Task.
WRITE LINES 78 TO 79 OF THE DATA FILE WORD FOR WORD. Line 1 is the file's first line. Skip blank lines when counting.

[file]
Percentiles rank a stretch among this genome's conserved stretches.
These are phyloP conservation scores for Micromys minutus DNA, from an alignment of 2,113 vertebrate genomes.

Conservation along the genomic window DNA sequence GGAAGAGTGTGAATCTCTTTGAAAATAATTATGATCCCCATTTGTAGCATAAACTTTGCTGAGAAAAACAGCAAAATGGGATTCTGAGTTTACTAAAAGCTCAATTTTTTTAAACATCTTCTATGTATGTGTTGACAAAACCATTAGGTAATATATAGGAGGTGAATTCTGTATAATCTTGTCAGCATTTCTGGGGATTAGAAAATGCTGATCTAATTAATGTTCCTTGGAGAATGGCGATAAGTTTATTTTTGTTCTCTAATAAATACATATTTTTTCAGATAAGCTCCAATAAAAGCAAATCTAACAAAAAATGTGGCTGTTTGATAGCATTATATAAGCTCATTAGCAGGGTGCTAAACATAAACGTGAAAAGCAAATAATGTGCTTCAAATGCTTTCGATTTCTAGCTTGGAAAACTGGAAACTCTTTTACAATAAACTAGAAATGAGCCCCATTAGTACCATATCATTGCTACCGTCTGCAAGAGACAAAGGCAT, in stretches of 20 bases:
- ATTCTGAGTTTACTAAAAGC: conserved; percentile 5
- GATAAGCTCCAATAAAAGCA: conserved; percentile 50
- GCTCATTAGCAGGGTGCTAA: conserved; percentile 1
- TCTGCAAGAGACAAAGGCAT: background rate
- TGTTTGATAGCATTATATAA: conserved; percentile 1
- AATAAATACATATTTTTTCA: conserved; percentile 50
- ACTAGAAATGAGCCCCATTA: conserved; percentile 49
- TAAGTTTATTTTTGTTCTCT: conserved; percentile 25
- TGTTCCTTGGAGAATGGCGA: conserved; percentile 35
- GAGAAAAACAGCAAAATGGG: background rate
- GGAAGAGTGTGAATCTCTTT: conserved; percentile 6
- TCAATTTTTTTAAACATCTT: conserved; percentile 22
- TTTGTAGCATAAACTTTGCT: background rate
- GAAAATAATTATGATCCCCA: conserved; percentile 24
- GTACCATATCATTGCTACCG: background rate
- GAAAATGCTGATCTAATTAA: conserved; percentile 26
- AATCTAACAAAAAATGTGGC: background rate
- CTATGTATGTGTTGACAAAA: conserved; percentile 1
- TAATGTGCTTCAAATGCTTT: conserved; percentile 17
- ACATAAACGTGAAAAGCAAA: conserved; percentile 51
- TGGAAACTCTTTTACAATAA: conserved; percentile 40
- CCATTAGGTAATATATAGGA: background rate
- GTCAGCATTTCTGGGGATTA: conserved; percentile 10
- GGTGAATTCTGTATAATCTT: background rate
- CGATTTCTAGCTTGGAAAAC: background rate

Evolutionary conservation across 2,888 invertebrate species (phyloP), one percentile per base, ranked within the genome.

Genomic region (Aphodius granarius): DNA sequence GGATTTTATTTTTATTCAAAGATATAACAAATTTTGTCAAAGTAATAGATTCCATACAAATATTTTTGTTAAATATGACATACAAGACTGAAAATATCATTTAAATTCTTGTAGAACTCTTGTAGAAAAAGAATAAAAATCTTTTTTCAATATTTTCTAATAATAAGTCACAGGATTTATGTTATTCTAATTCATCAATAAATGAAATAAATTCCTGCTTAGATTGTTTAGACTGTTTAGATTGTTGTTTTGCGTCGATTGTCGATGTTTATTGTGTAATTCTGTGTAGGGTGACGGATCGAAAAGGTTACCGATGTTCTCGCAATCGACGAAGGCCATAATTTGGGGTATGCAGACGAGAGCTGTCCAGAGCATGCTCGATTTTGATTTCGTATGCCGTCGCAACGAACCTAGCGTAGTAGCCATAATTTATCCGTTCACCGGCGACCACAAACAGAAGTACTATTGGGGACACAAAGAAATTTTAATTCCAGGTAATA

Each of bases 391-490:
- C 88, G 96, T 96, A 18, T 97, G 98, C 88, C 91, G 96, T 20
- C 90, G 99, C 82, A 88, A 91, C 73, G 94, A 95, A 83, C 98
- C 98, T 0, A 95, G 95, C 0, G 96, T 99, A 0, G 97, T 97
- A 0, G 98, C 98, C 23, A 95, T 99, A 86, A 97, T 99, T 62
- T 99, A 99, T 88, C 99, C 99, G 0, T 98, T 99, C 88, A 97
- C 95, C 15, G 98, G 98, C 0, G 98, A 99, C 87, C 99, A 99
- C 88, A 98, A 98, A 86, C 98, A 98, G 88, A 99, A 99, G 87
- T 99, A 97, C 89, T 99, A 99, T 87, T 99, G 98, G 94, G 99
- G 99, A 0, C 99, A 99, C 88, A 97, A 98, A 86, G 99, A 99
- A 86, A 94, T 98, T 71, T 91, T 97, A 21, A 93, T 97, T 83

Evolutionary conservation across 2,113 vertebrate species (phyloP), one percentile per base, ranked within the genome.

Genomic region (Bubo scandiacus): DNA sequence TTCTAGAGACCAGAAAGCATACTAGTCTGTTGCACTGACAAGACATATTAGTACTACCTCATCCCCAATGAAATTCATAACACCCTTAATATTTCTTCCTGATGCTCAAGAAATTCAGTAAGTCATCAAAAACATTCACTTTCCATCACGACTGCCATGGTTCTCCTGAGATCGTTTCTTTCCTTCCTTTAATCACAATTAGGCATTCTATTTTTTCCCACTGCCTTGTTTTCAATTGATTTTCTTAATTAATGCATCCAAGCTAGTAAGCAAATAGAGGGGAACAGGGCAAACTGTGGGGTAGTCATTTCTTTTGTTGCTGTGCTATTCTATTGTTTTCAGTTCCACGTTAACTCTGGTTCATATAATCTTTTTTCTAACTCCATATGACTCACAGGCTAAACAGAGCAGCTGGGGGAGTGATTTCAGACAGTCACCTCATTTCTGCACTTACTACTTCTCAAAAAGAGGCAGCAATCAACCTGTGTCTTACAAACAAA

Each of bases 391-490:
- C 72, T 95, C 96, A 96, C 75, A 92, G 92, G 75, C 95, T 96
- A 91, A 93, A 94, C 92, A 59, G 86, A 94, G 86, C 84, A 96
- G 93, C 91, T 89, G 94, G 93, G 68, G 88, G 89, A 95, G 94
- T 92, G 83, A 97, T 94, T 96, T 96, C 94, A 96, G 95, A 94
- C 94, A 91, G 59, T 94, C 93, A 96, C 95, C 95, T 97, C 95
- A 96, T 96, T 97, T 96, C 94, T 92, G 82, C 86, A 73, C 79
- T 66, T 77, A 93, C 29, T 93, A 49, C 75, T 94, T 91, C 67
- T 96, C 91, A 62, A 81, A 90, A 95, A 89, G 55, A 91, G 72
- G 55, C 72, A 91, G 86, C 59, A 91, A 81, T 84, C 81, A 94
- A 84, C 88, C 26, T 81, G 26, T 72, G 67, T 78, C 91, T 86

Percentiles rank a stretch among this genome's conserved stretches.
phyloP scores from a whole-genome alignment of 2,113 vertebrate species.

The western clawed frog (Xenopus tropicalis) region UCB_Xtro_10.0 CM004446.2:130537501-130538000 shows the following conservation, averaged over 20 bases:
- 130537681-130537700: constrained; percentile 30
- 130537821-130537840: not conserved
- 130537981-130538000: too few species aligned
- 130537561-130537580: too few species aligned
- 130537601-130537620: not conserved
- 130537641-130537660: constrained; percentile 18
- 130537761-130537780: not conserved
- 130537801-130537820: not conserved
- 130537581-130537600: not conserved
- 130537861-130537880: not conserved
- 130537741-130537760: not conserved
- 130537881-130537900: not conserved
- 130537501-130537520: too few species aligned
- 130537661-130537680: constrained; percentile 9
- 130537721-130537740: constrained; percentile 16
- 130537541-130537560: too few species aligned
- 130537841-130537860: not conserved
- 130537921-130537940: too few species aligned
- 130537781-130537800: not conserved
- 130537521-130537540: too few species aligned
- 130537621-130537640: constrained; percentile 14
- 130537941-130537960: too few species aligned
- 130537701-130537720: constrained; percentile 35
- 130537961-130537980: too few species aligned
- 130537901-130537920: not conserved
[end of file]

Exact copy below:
- 130537621-130537640: constrained; percentile 14
- 130537941-130537960: too few species aligned